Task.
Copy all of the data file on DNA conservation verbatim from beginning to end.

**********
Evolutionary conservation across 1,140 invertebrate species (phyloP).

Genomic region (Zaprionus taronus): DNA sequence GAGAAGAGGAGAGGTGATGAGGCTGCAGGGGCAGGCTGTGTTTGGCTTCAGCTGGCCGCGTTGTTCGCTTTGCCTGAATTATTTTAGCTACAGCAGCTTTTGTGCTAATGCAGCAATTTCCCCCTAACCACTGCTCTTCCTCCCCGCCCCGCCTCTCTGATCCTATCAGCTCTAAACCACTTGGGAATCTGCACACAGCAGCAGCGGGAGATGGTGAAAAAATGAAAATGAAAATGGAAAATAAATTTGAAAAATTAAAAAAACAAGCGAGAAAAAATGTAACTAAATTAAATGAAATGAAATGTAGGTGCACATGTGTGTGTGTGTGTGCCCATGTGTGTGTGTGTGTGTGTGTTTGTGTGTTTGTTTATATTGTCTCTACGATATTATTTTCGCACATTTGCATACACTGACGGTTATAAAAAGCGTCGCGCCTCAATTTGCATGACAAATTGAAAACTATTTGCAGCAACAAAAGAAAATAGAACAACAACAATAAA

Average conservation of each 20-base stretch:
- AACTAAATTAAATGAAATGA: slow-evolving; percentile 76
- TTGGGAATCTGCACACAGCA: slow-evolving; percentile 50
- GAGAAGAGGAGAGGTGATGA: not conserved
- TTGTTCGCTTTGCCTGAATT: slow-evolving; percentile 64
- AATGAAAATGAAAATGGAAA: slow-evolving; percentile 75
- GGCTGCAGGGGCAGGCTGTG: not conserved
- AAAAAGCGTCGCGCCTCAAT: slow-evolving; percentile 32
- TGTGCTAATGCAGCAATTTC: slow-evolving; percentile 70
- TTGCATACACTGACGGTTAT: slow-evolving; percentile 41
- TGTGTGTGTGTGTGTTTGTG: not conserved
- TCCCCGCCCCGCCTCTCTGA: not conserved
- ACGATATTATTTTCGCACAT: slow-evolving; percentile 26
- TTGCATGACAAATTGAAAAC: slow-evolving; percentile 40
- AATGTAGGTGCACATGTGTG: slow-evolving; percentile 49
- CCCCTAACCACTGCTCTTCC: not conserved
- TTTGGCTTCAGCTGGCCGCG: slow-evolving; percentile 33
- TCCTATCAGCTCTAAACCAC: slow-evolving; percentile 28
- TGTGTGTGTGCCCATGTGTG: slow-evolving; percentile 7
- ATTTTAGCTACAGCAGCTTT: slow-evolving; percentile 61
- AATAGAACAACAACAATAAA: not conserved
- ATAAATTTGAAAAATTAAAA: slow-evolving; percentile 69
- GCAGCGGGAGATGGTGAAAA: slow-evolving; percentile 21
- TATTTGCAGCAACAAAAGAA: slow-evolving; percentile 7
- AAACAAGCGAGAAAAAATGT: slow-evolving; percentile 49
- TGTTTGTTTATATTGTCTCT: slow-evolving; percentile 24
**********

Evolutionary conservation across 1,140 invertebrate species (phyloP).

Genomic region (Zaprionus taronus): DNA sequence GAGAAGAGGAGAGGTGATGAGGCTGCAGGGGCAGGCTGTGTTTGGCTTCAGCTGGCCGCGTTGTTCGCTTTGCCTGAATTATTTTAGCTACAGCAGCTTTTGTGCTAATGCAGCAATTTCCCCCTAACCACTGCTCTTCCTCCCCGCCCCGCCTCTCTGATCCTATCAGCTCTAAACCACTTGGGAATCTGCACACAGCAGCAGCGGGAGATGGTGAAAAAATGAAAATGAAAATGGAAAATAAATTTGAAAAATTAAAAAAACAAGCGAGAAAAAATGTAACTAAATTAAATGAAATGAAATGTAGGTGCACATGTGTGTGTGTGTGTGCCCATGTGTGTGTGTGTGTGTGTGTTTGTGTGTTTGTTTATATTGTCTCTACGATATTATTTTCGCACATTTGCATACACTGACGGTTATAAAAAGCGTCGCGCCTCAATTTGCATGACAAATTGAAAACTATTTGCAGCAACAAAAGAAAATAGAACAACAACAATAAA

Average conservation of each 20-base stretch:
- AACTAAATTAAATGAAATGA: slow-evolving; percentile 76
- TTGGGAATCTGCACACAGCA: slow-evolving; percentile 50
- GAGAAGAGGAGAGGTGATGA: not conserved
- TTGTTCGCTTTGCCTGAATT: slow-evolving; percentile 64
- AATGAAAATGAAAATGGAAA: slow-evolving; percentile 75
- GGCTGCAGGGGCAGGCTGTG: not conserved
- AAAAAGCGTCGCGCCTCAAT: slow-evolving; percentile 32
- TGTGCTAATGCAGCAATTTC: slow-evolving; percentile 70
- TTGCATACACTGACGGTTAT: slow-evolving; percentile 41
- TGTGTGTGTGTGTGTTTGTG: not conserved
- TCCCCGCCCCGCCTCTCTGA: not conserved
- ACGATATTATTTTCGCACAT: slow-evolving; percentile 26
- TTGCATGACAAATTGAAAAC: slow-evolving; percentile 40
- AATGTAGGTGCACATGTGTG: slow-evolving; percentile 49
- CCCCTAACCACTGCTCTTCC: not conserved
- TTTGGCTTCAGCTGGCCGCG: slow-evolving; percentile 33
- TCCTATCAGCTCTAAACCAC: slow-evolving; percentile 28
- TGTGTGTGTGCCCATGTGTG: slow-evolving; percentile 7
- ATTTTAGCTACAGCAGCTTT: slow-evolving; percentile 61
- AATAGAACAACAACAATAAA: not conserved
- ATAAATTTGAAAAATTAAAA: slow-evolving; percentile 69
- GCAGCGGGAGATGGTGAAAA: slow-evolving; percentile 21
- TATTTGCAGCAACAAAAGAA: slow-evolving; percentile 7
- AAACAAGCGAGAAAAAATGT: slow-evolving; percentile 49
- TGTTTGTTTATATTGTCTCT: slow-evolving; percentile 24